Tender Rose at the Petaluma Walk to End Alzheimer's

Stephanie Simon

Posted by Stephanie Simon on October 30, 2014

When we sponsored the Walk to End Alzheimer’s in San Francisco last month, we met some truly incredible and inspiring people. So, we decided to do it again.

This past Saturday, Tender Rose sponsored The Alzheimer’s Association’s Walk to End Alzheimer’s in Petaluma. Just as before, we were moved by the touching stories, motivational words and overall supportive vibe we experienced throughout the event. It is both refreshing and encouraging to see so many people dedicated to funding research to end this disease.

When we asked our staffing manager, Elizabeth Hendricks, about her observations, this is what she had to say:

Topics: Memory Care Professionals, Alzheimer's Disease, Alzheimer's, Dementia

Tender Rose at the Walk to End Alzheimer’s

Jim Kimzey

Posted by Jim Kimzey on September 25, 2014

Alzheimer’s is the sixth-leading cause of death in the United States and, to date, there is no known cure. Here at Tender Rose, we’ve all been affected by this disease. So, it should come as no surprise supporting research to end Alzheimer’s is near and dear to our hearts. This past weekend, we had the opportunity to sponsor one of our favorite organizations, The Alzheimer’s Association, in its annual Walk to End Alzheimer’s held here in the Bay Area.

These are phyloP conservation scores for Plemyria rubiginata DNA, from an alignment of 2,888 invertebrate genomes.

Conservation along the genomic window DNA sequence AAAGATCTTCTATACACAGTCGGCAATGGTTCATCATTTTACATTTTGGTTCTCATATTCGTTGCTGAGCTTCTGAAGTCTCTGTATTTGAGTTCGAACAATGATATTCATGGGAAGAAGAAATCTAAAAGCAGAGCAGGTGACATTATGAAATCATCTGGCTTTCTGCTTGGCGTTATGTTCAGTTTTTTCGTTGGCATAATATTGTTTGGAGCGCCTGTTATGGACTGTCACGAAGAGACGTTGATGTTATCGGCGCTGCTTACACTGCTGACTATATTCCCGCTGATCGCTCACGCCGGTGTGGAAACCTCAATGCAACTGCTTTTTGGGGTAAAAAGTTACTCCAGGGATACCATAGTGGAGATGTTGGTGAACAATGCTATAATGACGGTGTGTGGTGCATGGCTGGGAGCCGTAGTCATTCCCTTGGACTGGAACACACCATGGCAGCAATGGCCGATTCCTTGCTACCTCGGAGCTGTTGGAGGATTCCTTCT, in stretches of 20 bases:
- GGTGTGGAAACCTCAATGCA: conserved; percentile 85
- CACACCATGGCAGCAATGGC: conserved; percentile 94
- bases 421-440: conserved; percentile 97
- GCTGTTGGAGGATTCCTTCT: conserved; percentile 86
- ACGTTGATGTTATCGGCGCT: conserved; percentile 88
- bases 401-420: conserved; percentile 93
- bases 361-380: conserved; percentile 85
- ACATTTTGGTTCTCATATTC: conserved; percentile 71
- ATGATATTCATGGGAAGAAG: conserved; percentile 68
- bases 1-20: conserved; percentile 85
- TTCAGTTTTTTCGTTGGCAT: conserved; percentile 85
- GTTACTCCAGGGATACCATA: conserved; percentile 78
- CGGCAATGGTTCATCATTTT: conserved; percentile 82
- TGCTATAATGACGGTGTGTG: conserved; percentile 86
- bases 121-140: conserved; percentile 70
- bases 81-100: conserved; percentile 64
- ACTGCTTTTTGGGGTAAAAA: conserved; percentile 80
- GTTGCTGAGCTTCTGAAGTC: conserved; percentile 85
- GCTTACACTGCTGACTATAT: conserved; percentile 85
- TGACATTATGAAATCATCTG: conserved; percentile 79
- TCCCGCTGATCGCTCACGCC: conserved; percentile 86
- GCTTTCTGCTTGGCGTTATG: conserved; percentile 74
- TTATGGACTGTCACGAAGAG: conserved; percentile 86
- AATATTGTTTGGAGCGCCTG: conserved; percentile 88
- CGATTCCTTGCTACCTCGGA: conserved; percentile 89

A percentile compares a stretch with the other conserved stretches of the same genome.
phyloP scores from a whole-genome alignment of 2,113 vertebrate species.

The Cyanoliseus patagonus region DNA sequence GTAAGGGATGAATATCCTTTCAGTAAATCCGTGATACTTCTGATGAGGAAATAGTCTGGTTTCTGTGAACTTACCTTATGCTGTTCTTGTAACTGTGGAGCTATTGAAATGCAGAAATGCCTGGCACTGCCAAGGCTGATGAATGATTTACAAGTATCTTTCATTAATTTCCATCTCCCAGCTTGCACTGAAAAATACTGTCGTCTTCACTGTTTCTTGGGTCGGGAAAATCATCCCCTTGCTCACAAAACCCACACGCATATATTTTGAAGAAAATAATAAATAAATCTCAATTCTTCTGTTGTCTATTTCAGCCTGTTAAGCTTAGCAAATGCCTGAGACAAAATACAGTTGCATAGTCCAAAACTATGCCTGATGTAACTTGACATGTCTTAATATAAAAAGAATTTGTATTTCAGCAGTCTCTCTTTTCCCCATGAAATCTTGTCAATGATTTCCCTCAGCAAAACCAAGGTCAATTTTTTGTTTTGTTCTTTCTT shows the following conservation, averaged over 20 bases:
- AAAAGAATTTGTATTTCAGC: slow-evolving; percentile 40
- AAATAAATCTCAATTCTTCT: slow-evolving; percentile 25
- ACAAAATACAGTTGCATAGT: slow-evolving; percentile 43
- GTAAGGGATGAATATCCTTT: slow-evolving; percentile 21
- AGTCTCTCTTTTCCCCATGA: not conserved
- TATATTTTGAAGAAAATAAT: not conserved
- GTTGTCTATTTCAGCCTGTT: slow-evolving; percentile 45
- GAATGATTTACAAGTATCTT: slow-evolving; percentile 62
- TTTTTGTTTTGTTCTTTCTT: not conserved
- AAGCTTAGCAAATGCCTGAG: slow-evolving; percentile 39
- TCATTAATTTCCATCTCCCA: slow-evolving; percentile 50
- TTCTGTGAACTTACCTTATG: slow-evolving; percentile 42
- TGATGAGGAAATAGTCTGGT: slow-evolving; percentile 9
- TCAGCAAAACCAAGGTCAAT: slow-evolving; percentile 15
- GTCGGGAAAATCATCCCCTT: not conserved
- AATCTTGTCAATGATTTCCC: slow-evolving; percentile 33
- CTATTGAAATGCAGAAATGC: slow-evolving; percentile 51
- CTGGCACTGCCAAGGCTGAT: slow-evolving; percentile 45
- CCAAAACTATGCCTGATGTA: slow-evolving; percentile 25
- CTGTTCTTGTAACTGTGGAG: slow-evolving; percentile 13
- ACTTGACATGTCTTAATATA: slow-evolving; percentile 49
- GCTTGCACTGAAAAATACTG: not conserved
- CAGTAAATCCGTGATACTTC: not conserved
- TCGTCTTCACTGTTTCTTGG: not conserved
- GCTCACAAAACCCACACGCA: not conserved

This walk strives to raise awareness and support, as well as increase national research funding. We were fortunate enough to meet some truly inspiring individuals at the event this past weekend. The incredible people and touching stories we encountered only reinforced our mission to provide exceptional person-centered dementia care.

Topics: Alzheimer's Disease, Alzheimer's, Dementia

Understand Alzheimer’s Disease in 3 Minutes

Jim Kimzey

Posted by Jim Kimzey on August 12, 2014

Alzheimer’s disease is named for German physician Alois Alzheimer, the first doctor to describe the disease in 1906.

In his research, Dr. Alzheimer identified an 'unusual disease of the cerebral cortex' in one of his female patients. This disease caused memory loss, disorientation, hallucinations, and eventually her death at the age of 55. Using a new type of stain that only he had access to, Dr. Alzheimer observed various abnormalities of the brain and was able to identify nerve tangles which had never previously been described.

The disease is also called Alzheimer disease, senile dementia of the Alzheimer’s type, or just Alzheimer’s. Even though the disease was discovered over 100 years ago, scientists still do not know what causes Alzheimer's. 

Topics: Alzheimer's Disease, family caregiver, Dementia Care, Alzheimer's, Alzheimer's Stages